The College’s department of religious studies hosted a conference that focused on exploring the relationship between religion and technology on Saturday. The conference brought a number of dignitaries to the College who spoke on themes related to the intersection of science and faith.
The “Conference on Religion and Technology” was held in the Richard and Ann Barshinger Life Sciences and Philosophy Building’s Bonchek Lecture Hall. A number of themes were discussed, such as technology’s utopian or dystopian potential, the occasionally fine line between humans and machines, and certain ethical issues that arise from scientific progress.
“These are allusions to a profound transformation of what we take to be the human being, what the human being is, and this notion of immortality; all of that has to do with religious issues,” said Annette Aronowicz, department chair and professor of religious studies and the Robert F. and Patricia G. Ross Weis professor of Judaic studies.
Several professors at distinguished universities across the country came to F&M to participate in the conference, including Robert Geraci, associate professor at Manhattan College; Thomas Carlson, professor of religious studies at the University of California, Santa Barbara; and Katherine Hayles, professor of English literature at Duke University.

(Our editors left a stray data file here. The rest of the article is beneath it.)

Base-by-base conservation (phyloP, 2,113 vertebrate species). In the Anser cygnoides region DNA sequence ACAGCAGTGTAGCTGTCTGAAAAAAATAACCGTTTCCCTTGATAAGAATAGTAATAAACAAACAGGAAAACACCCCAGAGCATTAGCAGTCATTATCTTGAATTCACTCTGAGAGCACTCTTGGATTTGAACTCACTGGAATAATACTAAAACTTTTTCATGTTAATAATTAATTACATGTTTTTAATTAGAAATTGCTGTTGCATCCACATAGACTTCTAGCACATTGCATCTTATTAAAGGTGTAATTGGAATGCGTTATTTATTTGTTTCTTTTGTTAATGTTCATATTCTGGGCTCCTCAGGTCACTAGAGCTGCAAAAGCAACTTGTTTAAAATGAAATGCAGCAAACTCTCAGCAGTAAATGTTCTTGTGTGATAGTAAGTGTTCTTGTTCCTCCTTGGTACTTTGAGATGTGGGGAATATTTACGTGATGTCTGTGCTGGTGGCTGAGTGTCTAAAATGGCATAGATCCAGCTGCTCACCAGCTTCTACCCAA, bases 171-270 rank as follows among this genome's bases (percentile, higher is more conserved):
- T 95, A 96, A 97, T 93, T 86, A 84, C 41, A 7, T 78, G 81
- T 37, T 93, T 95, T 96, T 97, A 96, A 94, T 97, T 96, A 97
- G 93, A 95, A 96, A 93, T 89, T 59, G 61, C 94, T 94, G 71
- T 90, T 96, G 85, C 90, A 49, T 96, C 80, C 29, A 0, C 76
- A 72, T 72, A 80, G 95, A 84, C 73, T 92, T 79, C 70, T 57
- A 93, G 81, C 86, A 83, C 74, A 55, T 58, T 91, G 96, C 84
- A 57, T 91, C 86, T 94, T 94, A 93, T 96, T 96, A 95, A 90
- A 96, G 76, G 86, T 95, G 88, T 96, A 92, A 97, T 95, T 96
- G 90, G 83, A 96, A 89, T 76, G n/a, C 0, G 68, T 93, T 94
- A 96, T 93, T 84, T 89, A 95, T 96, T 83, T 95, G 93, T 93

Lectures given by the visiting speakers were responded to by a number of F&M faculty including Misty Bastian, professor of anthropology; Stephen Cooper, professor of religious studies; and Peter Jaros, assistant professor of English. The day concluded with an open discussion facilitated by John Modern, associate professor of religious studies.
Aronowicz was inspired to organize the conference out of an interest in how religion responds to changing times and how religious imagery figures in conjunction with modern technology.
“What inspired the conference is becoming aware of religious motifs that are attached to current technology, which is the Internet, and computers in general,” Aronowicz said. “There’s a lot of other stuff relating to how we use technology…that has potential sacred dimensions.”
Aronowicz hopes visitors will be intrigued by the discussion and will continue to explore the dynamic relationship between religion and technology even after the conference is over. Furthermore, she hopes this conference will promote interest in the humanities and reflecting on what the advancement of technology means for society.
“We need people who think about implications for human life, and those people are people who study the Humanities,” Aronowicz said.
The conference presents an opportunity to explore a number of interesting themes. Aronowicz, however, hopes the discussion will move beyond the conference.
“I’m actually looking forward, both to the whole day, but also to conversations that might come out of this,” she said. “We’re really hoping to generate conversation amongst ourselves.”
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